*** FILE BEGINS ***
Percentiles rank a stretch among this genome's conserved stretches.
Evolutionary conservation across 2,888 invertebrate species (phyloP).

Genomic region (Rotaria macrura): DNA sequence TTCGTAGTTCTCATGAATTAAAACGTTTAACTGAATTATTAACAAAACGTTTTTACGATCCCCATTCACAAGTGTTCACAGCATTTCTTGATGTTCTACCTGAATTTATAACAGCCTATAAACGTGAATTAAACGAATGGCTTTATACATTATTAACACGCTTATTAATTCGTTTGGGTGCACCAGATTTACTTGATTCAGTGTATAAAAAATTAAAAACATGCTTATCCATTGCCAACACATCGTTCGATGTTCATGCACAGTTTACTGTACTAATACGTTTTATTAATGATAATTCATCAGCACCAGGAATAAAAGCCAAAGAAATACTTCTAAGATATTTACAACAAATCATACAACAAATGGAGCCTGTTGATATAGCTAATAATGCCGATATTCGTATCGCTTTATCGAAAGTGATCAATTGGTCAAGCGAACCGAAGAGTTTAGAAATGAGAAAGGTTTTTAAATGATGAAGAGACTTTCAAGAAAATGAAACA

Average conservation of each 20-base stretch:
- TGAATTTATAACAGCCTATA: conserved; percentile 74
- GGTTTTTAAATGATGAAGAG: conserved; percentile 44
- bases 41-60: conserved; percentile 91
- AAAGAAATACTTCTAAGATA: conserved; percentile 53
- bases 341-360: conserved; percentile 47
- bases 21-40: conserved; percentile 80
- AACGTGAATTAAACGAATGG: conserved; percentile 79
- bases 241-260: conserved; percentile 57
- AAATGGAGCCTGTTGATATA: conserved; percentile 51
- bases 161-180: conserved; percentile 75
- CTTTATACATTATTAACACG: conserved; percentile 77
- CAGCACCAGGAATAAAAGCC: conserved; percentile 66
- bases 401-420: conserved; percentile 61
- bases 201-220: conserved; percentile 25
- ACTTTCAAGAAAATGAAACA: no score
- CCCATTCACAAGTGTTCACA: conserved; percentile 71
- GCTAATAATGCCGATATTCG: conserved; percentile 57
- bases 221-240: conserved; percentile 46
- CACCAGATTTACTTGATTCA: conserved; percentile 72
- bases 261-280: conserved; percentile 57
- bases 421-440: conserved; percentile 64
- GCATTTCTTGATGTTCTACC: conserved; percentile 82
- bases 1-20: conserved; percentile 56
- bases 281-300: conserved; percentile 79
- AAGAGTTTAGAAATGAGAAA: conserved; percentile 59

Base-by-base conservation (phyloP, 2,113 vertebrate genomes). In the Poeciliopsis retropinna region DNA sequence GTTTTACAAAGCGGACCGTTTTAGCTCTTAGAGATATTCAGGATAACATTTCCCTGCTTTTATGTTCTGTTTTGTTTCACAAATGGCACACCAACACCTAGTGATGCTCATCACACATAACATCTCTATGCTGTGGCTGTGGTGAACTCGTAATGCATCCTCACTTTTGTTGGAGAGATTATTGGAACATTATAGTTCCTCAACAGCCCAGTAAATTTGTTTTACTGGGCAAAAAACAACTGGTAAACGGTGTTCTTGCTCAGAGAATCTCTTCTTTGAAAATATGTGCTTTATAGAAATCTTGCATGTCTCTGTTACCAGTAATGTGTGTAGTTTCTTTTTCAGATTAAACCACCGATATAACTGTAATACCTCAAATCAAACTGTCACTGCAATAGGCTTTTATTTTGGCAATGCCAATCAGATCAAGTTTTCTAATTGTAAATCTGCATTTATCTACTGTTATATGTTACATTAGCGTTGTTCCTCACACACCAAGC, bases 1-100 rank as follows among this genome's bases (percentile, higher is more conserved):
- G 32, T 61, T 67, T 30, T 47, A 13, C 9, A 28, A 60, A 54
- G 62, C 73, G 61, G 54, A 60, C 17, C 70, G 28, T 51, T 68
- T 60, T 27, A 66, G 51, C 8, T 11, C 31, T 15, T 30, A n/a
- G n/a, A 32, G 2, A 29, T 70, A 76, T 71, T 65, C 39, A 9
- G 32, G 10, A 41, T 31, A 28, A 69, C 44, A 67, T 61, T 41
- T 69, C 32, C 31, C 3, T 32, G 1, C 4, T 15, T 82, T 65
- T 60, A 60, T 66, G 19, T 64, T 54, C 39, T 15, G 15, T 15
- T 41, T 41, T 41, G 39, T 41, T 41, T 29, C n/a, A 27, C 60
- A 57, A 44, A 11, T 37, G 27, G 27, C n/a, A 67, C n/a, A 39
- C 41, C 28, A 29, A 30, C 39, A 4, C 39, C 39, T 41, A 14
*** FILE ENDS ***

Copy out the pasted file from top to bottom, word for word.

Percentiles rank a stretch among this genome's conserved stretches.
Evolutionary conservation across 2,888 invertebrate species (phyloP).

Genomic region (Rotaria macrura): DNA sequence TTCGTAGTTCTCATGAATTAAAACGTTTAACTGAATTATTAACAAAACGTTTTTACGATCCCCATTCACAAGTGTTCACAGCATTTCTTGATGTTCTACCTGAATTTATAACAGCCTATAAACGTGAATTAAACGAATGGCTTTATACATTATTAACACGCTTATTAATTCGTTTGGGTGCACCAGATTTACTTGATTCAGTGTATAAAAAATTAAAAACATGCTTATCCATTGCCAACACATCGTTCGATGTTCATGCACAGTTTACTGTACTAATACGTTTTATTAATGATAATTCATCAGCACCAGGAATAAAAGCCAAAGAAATACTTCTAAGATATTTACAACAAATCATACAACAAATGGAGCCTGTTGATATAGCTAATAATGCCGATATTCGTATCGCTTTATCGAAAGTGATCAATTGGTCAAGCGAACCGAAGAGTTTAGAAATGAGAAAGGTTTTTAAATGATGAAGAGACTTTCAAGAAAATGAAACA

Average conservation of each 20-base stretch:
- TGAATTTATAACAGCCTATA: conserved; percentile 74
- GGTTTTTAAATGATGAAGAG: conserved; percentile 44
- bases 41-60: conserved; percentile 91
- AAAGAAATACTTCTAAGATA: conserved; percentile 53
- bases 341-360: conserved; percentile 47
- bases 21-40: conserved; percentile 80
- AACGTGAATTAAACGAATGG: conserved; percentile 79
- bases 241-260: conserved; percentile 57
- AAATGGAGCCTGTTGATATA: conserved; percentile 51
- bases 161-180: conserved; percentile 75
- CTTTATACATTATTAACACG: conserved; percentile 77
- CAGCACCAGGAATAAAAGCC: conserved; percentile 66
- bases 401-420: conserved; percentile 61
- bases 201-220: conserved; percentile 25
- ACTTTCAAGAAAATGAAACA: no score
- CCCATTCACAAGTGTTCACA: conserved; percentile 71
- GCTAATAATGCCGATATTCG: conserved; percentile 57
- bases 221-240: conserved; percentile 46
- CACCAGATTTACTTGATTCA: conserved; percentile 72
- bases 261-280: conserved; percentile 57
- bases 421-440: conserved; percentile 64
- GCATTTCTTGATGTTCTACC: conserved; percentile 82
- bases 1-20: conserved; percentile 56
- bases 281-300: conserved; percentile 79
- AAGAGTTTAGAAATGAGAAA: conserved; percentile 59

Base-by-base conservation (phyloP, 2,113 vertebrate genomes). In the Poeciliopsis retropinna region DNA sequence GTTTTACAAAGCGGACCGTTTTAGCTCTTAGAGATATTCAGGATAACATTTCCCTGCTTTTATGTTCTGTTTTGTTTCACAAATGGCACACCAACACCTAGTGATGCTCATCACACATAACATCTCTATGCTGTGGCTGTGGTGAACTCGTAATGCATCCTCACTTTTGTTGGAGAGATTATTGGAACATTATAGTTCCTCAACAGCCCAGTAAATTTGTTTTACTGGGCAAAAAACAACTGGTAAACGGTGTTCTTGCTCAGAGAATCTCTTCTTTGAAAATATGTGCTTTATAGAAATCTTGCATGTCTCTGTTACCAGTAATGTGTGTAGTTTCTTTTTCAGATTAAACCACCGATATAACTGTAATACCTCAAATCAAACTGTCACTGCAATAGGCTTTTATTTTGGCAATGCCAATCAGATCAAGTTTTCTAATTGTAAATCTGCATTTATCTACTGTTATATGTTACATTAGCGTTGTTCCTCACACACCAAGC, bases 1-100 rank as follows among this genome's bases (percentile, higher is more conserved):
- G 32, T 61, T 67, T 30, T 47, A 13, C 9, A 28, A 60, A 54
- G 62, C 73, G 61, G 54, A 60, C 17, C 70, G 28, T 51, T 68
- T 60, T 27, A 66, G 51, C 8, T 11, C 31, T 15, T 30, A n/a
- G n/a, A 32, G 2, A 29, T 70, A 76, T 71, T 65, C 39, A 9
- G 32, G 10, A 41, T 31, A 28, A 69, C 44, A 67, T 61, T 41
- T 69, C 32, C 31, C 3, T 32, G 1, C 4, T 15, T 82, T 65
- T 60, A 60, T 66, G 19, T 64, T 54, C 39, T 15, G 15, T 15
- T 41, T 41, T 41, G 39, T 41, T 41, T 29, C n/a, A 27, C 60
- A 57, A 44, A 11, T 37, G 27, G 27, C n/a, A 67, C n/a, A 39
- C 41, C 28, A 29, A 30, C 39, A 4, C 39, C 39, T 41, A 14